Expired Study
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San Francisco, California 94143


Purpose:

The purpose of this study is to determine whether "video doctor" programs can effectively deliver preventive health messages to women of reproductive age while they wait to be seen in urgent care settings. In this study, the specific hypotheses being tested are: 1) is the video doctor program effective in improving women's knowledge about emergency contraception, and 2) is the video doctor program effective in improving women's knowledge about the importance of folate.


Study summary:

We will randomly assign participants to interact with one of two "video doctor" programs which have been been developed to convey messages appropriate for women of reproductive age. The "video doctor" is an actress (not UCSF staff) following a script that has been designed through interdisciplinary collaboration here at UCSF. These particular video programs have not been used before, but similar ones have been studied and shown to be effective by Dr. Gerber in providing patients with information about how to decrease sexual risks and the harms of alcohol and drug use. Before interacting with the "video doctor" program, we will assess participants baseline knowledge of the importance of peri-conception folate and the option of emergency contraception. Participants will then interact with their "video doctor" and be provided with a free sample of the pills their video doctor discussed. The first "video doctor" will educate women about the ability of folate to reduce birth defects. The discovery that peri-conception folate supplementation significantly decreases rates of neural tube defects has inspired multiple educational campaigns. However, recent work has shown that knowledge of the benefits of folate remains low, especially among minority populations. The second "video doctor" message will inform women of the option of emergency contraception. Emergency contraception using high doses of progesterone has been shown to reduce the risk of pregnancy to less than 2% when used up to five days after a condom failure or an episode of unprotected sex. This medication is not teratogenic and will not cause a miscarriage if used by a woman who does not know she is pregnant. Use of emergency contraception poses no long-term health risks to women and is available over-the-counter in seven European countries. Prior studies in family planning clinics , as well as the post-partum setting have shown that education about and advance provision of emergency contraceptive pills can increase knowledge and appropriate use of these pills, without adversely affecting sexual risk taking or other health behaviors. However, knowledge of emergency contraception remains limited, leading some to call it America's "best kept secret." Participants will be contacted by phone six months after interacting with the "video doctor" and asked to provide information about their use of folate and/or emergency contraception. One year after interacting with the "video doctor" participants will be contacted again and asked to provide further information about their use of folate and/or emergency contraception.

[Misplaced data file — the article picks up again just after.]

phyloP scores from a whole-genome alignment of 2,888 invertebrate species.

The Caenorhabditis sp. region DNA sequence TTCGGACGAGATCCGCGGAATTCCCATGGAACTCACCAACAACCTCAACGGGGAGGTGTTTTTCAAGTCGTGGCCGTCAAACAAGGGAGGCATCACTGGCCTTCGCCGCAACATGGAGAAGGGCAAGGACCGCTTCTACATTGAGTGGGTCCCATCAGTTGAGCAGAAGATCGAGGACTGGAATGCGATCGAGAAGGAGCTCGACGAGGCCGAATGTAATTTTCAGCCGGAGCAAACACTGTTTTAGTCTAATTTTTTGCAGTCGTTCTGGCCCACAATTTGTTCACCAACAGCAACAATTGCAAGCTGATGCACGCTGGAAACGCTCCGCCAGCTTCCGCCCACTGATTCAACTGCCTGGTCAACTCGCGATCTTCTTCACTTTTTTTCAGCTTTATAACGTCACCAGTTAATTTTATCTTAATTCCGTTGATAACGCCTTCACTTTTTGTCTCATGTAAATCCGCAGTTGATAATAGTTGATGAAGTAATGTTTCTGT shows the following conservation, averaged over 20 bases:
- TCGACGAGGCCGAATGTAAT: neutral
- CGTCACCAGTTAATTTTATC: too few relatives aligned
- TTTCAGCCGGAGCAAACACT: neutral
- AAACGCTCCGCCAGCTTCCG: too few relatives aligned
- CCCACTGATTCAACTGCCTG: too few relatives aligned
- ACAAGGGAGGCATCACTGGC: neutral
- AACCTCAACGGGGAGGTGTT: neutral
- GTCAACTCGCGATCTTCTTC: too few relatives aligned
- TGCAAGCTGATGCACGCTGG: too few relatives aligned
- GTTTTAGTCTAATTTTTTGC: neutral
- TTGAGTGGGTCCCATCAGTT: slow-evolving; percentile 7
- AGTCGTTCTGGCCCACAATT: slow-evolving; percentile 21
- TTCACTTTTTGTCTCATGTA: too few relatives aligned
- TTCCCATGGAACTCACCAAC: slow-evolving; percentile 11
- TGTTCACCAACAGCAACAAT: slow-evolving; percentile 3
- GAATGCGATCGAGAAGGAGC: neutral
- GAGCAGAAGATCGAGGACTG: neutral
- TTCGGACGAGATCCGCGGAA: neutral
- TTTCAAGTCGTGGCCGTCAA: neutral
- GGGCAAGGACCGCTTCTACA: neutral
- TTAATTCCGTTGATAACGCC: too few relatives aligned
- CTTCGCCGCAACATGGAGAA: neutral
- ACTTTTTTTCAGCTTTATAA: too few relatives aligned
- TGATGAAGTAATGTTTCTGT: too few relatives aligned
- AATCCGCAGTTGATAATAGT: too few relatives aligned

Criteria:

Inclusion Criteria: - 18-45 year old English-speaking women Exclusion Criteria: - current pregnancy - history of tubal ligation - hysterectomy - partner with a vasectomy - no sex with men - will not be able to be reached by telephone in 6 months


NCT ID:

NCT00177515


Primary Contact:

Principal Investigator
Eleanor B Schwarz, MD
University of Pittsburgh


Backup Contact:

N/A


Location Contact:

San Francisco, California 94143
United States



There is no listed contact information for this specific location.

Site Status: N/A


Data Source: ClinicalTrials.gov

Date Processed: October 09, 2019

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